MOSCOW – Kremlin spokesman Dmitry Peskov has been hospitalized with the coronavirus, the latest in a series of setbacks for President Vladimir Putin as Russia struggles to contain the growing outbreak.
“Yes, I’ve gotten sick. I’m being treated," Peskov, a key Putin aide, told the Interfax news agency on Tuesday.
Also infected was Peskov's wife, Olympic ice dancing champion Tatyana Navka. She told reporters that Peskov's condition was “satisfactory” and that the couple decided to enter the hospital so as not to expose the rest of their family.
“He brought it (the virus) from work," Navka was quoted as saying by the Daily Storm online outlet.
Peskov, 52, has been Putin’s spokesman since 2008 but began working him with in the early 2000s.
The Tass news agency quoted Peskov saying he last saw Putin in person “more than a month ago.”
Reporters from the Kremlin pool said on Twitter that Peskov was last seen in public on April 30 at a meeting with Putin. It was not clear whether the two were in the same room because Putin has been conducting his meetings via teleconference in recent weeks from his residence in Novo-Ogaryovo, outside Moscow.
Peskov is not the only top government official to come down with the coronavirus. Prime Minister Mikhail Mishustin revealed April 30 that he had tested positive for the virus. The next day, Construction and Housing Minister Vladimir Yakushev, was hospitalized with it, and Culture Minister Olga Lyubimova said last week she was self-isolating after getting infected.
The announcement of Peskov's hospitalization came a day after Putin said Russia was slowing the outbreak and announced he was easing some of the nationwide lockdown restrictions.
But new questions are being raised about just how successful the response has been. Health officials reported thousands of new infections, many health care workers are falling ill with the virus amid complaints that protective gear is in short supply, and deadly fires have broken out at two hospitals for virus patients, apparently from defective breathing machines.
Mishandling the health crisis could hurt Putin's public approval after more than 20 years in power. It has been declining since 2018, when he rolled out an unpopular reform that raised the retirement age for Russians, and it is currently at its lowest since 2013.
“If we start to see mass infections and it turns out that this was a wrong move ... it will hit the government's ratings hard," former Kremlin speechwriter turned political analyst Abbas Gallyamov told The Associated Press. “People will definitely connect it this his (Putin's) decision" to ease restrictions, he added.
Russia has reported more than 232,000 confirmed coronavirus cases and more than 2,100 virus-related deaths as of Tuesday. Hours before Putin made a televised speech Monday about ending the partial economic lockdown, health officials reported a daily record of over 11,600 new cases.
“Let's remember this,” opposition politician Alexei Navalny tweeted after Putin's speech. “Putin lifted nationwide restrictions aimed at curbing the epidemic on the day when a record has been set in new infections. W for ‘wisdom.'"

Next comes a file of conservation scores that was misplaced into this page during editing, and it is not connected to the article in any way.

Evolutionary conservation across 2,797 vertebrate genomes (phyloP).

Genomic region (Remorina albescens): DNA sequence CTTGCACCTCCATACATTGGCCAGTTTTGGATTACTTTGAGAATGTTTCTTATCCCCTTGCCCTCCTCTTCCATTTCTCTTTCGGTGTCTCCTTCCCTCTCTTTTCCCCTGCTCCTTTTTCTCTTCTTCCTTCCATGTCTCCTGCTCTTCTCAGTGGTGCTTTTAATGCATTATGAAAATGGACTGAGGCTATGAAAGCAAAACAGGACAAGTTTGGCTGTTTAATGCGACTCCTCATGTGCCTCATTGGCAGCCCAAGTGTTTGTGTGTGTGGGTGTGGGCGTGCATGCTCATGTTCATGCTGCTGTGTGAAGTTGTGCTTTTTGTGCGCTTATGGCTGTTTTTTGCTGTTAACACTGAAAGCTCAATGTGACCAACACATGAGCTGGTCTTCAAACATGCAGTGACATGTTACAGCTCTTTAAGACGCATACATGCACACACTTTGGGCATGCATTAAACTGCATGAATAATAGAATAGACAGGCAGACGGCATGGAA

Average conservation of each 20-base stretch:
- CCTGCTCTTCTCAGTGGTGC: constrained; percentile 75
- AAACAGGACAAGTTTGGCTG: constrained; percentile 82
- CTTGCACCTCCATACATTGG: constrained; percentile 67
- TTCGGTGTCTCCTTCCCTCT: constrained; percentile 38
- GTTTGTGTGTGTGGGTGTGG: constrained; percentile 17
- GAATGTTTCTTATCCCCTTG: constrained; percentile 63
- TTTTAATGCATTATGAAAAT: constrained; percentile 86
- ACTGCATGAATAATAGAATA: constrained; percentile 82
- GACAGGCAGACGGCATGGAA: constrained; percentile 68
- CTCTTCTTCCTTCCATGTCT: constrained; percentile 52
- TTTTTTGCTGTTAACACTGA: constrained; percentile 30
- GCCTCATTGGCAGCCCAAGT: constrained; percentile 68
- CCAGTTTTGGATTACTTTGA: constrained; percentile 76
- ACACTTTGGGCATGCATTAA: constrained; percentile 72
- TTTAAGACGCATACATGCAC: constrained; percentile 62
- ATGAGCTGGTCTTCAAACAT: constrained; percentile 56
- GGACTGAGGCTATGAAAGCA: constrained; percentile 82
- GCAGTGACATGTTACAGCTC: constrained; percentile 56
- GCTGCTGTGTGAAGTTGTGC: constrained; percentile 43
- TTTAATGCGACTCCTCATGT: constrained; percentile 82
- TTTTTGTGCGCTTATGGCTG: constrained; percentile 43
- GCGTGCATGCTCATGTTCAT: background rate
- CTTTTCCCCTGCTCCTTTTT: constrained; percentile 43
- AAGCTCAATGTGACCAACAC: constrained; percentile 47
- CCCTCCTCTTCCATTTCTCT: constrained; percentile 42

On Tuesday, health officials once again reported almost 11,000 new infections.
Because of the outbreak, the 67-year-old Putin had to postpone a nationwide vote last month on changes to the constitution that would pave the way for him to stay in office until 2036, if he desires.
On Tuesday, health officials said they were investigating the safety of ventilators after the fires in intensive care units, apparently because the breathing machines malfunctioned. killed a total of six people in the past four days.
A fire Tuesday at St. George Hospital in St. Petersburg killed five patients on ventilators. Another blaze Saturday at the Spasokukotsky Hospital in Moscow killed one patient. Both hospitals had been repurposed for treating coronavirus patients, and in both cases, faulty Russian-made ventilators were reported to have started the fires.
The government says hospitals have enough ventilators to deal with the outbreak, and Putin said Monday that only “a small fraction” of Russia’s ventilator stockpile is being used.
However, doctors in hospitals outside big cities like Moscow and St. Petersburg have been complaining about not enough ventilators or their poor quality, as well as about sweeping shortages of protective equipment.
Peskov regularly dismissed those complaints at his daily briefings and maintained that Russian hospitals are well-stocked with everything they need, attributing reports of shortages to isolated incidents that were quickly addressed by the government.
He has been the Kremlin's feisty voice in denying Russia's involvement in various international scandals, such as the inference in the 2016 U.S. election, the poisoning of Russia's ex-spy Sergei Skripal in the U.K., and recent allegations of Russian security services plotting to poison Czech officials.
Peskov's infection has raised questions anew about the spread of the virus to top government officials.
In late March, Putin was photographed shaking hands with Dr. Denis Protsenko, head of Moscow's top hospital for coronavirus patients. The next week, Protsenko was reported to have been infected with the virus.
“Who did you think of in terms of ‘Who’s next?' when you read the news about Peskov?" opposition politician Leonid Volkov tweeted Tuesday. “And why was Putin (on your mind)?”
Associated Press producer Tanya Titova contributed.
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